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Chest. 2009 Mar;135(3):669-677. doi: 10.1378/chest.08-1340. Epub 2008 Oct 10.

Intentional leaks in industrial masks have a significant impact on efficacy of bilevel noninvasive ventilation: a bench test study.

Author information

1
Pole Rééducation et Physiologie, CHU de Grenoble, et Laboratoire HP2, INSERM ERI 0017, Université Joseph Fourier, Grenoble, France.
2
Association Médico-Technique AGIR à Dom, Meylan, France.
3
Service de Pneumologie, Hôpital Cantonal Universitaire, Genève, Suisse.
4
Société AIROX, Groupe COVIDIEN, Pau, France.
5
Pole Rééducation et Physiologie, CHU de Grenoble, et Laboratoire HP2, INSERM ERI 0017, Université Joseph Fourier, Grenoble, France. Electronic address: JPepin@chu-grenoble.fr.

Abstract

BACKGROUND:

During noninvasive ventilation, nonintentional leaks have a detrimental effect on the efficacy of ventilation. A wide range of industrial masks are available, with intentional leaks of different importance. The potential impact of this variability in intentional leaks on performances of bilevel ventilators has not been assessed.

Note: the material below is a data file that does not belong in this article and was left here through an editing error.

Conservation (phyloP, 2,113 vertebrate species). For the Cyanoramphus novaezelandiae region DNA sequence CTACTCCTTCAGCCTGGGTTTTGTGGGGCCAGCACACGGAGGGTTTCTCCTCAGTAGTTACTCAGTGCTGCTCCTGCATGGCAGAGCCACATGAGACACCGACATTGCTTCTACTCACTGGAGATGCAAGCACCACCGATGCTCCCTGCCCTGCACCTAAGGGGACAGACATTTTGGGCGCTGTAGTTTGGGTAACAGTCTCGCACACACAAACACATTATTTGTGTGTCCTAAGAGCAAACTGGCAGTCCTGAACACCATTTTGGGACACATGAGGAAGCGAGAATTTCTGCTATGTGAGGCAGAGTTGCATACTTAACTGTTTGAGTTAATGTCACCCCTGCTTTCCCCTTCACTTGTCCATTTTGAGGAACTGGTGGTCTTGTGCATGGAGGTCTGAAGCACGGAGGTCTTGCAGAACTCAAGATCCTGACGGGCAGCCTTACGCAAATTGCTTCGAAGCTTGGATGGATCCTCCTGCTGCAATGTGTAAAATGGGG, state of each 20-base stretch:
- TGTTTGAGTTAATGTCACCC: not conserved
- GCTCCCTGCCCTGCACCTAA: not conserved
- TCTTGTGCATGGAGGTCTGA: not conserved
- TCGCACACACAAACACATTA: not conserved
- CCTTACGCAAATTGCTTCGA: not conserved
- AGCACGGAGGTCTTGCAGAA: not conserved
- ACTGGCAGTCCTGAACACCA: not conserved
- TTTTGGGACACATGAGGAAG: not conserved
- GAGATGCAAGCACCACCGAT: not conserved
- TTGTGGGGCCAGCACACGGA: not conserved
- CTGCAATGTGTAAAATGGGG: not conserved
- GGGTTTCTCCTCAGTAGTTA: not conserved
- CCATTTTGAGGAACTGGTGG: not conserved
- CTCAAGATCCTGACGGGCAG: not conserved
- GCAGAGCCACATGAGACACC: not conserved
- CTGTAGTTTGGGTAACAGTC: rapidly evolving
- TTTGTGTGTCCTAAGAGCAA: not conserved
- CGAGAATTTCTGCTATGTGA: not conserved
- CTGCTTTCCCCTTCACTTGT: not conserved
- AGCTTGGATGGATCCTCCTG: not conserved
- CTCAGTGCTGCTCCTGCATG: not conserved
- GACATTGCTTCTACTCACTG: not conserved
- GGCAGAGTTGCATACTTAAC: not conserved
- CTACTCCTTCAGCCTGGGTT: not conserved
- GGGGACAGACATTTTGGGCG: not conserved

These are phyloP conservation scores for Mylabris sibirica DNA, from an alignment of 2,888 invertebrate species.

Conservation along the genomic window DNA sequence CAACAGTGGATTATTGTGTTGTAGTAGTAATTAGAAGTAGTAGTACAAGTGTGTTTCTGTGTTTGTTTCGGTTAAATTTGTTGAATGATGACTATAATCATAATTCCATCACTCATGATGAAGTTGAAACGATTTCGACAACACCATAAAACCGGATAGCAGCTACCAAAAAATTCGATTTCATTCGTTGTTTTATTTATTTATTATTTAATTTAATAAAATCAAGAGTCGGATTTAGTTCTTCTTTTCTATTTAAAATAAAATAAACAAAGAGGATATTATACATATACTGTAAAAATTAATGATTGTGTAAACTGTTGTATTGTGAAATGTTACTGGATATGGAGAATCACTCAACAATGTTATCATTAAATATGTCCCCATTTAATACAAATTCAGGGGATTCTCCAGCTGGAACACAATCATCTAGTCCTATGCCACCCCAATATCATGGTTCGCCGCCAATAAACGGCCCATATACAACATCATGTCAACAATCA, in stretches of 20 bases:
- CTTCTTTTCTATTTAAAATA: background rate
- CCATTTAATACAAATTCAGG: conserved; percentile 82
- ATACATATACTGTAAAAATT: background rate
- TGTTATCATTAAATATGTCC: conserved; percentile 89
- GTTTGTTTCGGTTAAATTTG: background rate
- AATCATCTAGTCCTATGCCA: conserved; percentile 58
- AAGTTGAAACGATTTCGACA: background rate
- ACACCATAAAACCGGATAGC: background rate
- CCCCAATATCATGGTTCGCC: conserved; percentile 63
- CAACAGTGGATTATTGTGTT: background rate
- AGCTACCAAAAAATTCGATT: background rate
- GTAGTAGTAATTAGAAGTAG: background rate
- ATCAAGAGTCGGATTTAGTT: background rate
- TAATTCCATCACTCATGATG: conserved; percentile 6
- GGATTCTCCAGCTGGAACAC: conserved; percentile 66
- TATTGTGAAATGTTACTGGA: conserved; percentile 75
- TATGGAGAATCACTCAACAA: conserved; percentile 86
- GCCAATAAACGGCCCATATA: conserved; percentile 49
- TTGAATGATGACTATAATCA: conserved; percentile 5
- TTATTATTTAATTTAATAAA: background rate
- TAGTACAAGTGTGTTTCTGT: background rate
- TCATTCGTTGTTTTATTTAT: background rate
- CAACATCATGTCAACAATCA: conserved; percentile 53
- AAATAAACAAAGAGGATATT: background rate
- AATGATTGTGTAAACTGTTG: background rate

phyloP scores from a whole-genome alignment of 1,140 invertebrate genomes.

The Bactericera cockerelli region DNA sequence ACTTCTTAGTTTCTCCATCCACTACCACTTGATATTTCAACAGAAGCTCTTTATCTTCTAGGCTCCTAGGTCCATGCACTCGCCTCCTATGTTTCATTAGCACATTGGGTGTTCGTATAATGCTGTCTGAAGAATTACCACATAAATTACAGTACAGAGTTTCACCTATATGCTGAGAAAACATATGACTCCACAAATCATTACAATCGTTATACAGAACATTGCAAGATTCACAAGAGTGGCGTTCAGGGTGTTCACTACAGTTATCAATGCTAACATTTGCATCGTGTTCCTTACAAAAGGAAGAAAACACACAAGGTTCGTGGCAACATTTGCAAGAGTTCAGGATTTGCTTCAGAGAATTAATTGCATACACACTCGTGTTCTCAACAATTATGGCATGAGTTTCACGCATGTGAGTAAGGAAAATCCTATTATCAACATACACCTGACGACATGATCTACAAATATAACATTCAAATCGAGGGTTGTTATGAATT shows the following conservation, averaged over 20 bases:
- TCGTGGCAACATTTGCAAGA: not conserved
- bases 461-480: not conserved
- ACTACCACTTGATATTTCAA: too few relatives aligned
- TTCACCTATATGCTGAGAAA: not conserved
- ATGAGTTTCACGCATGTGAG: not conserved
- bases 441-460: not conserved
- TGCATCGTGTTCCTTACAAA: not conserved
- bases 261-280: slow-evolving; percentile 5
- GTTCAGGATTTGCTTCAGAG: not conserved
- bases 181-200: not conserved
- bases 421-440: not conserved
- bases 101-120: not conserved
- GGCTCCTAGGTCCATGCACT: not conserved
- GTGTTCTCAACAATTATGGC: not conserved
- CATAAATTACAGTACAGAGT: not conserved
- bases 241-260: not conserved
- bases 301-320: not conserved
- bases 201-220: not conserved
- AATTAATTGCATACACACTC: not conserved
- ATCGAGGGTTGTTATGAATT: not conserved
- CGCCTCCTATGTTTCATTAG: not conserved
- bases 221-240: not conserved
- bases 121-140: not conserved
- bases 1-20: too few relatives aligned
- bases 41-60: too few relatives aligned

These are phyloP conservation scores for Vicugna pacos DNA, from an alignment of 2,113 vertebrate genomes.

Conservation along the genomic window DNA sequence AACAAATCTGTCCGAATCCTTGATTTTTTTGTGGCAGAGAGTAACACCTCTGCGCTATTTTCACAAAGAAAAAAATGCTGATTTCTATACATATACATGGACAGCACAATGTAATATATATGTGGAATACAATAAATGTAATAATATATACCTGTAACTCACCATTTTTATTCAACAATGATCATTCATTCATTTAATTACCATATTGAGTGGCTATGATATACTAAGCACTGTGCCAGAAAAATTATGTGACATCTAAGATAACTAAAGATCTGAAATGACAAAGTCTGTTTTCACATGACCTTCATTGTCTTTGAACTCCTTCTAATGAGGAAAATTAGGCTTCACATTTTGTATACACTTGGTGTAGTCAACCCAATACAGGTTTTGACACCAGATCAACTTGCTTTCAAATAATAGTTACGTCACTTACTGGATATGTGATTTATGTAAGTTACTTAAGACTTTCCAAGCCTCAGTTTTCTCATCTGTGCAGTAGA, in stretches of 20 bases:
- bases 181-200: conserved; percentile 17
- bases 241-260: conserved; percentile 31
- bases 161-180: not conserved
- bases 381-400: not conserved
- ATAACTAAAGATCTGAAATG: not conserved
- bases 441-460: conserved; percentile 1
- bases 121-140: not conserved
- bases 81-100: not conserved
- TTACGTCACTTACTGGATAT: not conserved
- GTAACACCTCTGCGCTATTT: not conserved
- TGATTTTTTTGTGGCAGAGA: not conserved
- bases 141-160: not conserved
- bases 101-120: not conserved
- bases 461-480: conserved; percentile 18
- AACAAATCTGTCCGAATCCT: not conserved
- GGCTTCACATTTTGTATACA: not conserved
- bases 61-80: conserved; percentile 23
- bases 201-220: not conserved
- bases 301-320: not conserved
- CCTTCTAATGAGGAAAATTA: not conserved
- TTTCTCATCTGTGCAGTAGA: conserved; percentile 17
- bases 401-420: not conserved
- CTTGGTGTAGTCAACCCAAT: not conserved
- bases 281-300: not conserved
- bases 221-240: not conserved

OBJECTIVE:

To measure intentional leaks in seven different industrial masks and determine whether higher leaks modify ventilator performance and quality of ventilation.

METHODS:

Seven interfaces connected to four ventilators, the VPAP III ST (ResMed; NorthRyde, Australia), the BiPAP Harmony (Respironics; Monroeville, PA), the SmartAir ST (Covidien/Airox; Pau, France), and the GoodKnight 425 ST Bilevel (Covidien/Tyco-Nellcor/Puritan Bennett; Pleasanton, CA), were adapted on a mannequin connected to a lung model (ASL5000, IngMar Medical; Pittsburgh, PA). Inspiratory positive airway pressure (IPAP) and expiratory positive airway pressure were 14 and 4 cm H(2)O, respectively. The lung model was set with a respiratory rate of 15 cycles per min and a duration of inspiration of 1 s in three simulated conditions (normal, restrictive, and obstructive). Inspiratory trigger delay and effort, capacity to achieve and maintain IPAP, expiratory cycling and tidal volume were analyzed for all masks and ventilators in the three simulated lung conditions.

RESULTS:

The level of intentional leaks in the seven masks ranged from 30 to 45 L/min for an IPAP of 14 cm H(2)O. Importance of leaks did not influence trigger performances. However, capacity to achieve and maintain IPAP was significantly decreased with all ventilators and in all simulated lung conditions when intentional leaks increased. This led to a maximum reduction in delivered tidal volume of 48 mL. Expiratory cycling was not affected by the level of intentional leaks except in obstructive lung conditions.

CONCLUSION:

Mask intentional leaks can impair efficacy of ventilation, especially when > 40 L/min.

PMID:
18849400
DOI:
10.1378/chest.08-1340
[Indexed for MEDLINE]

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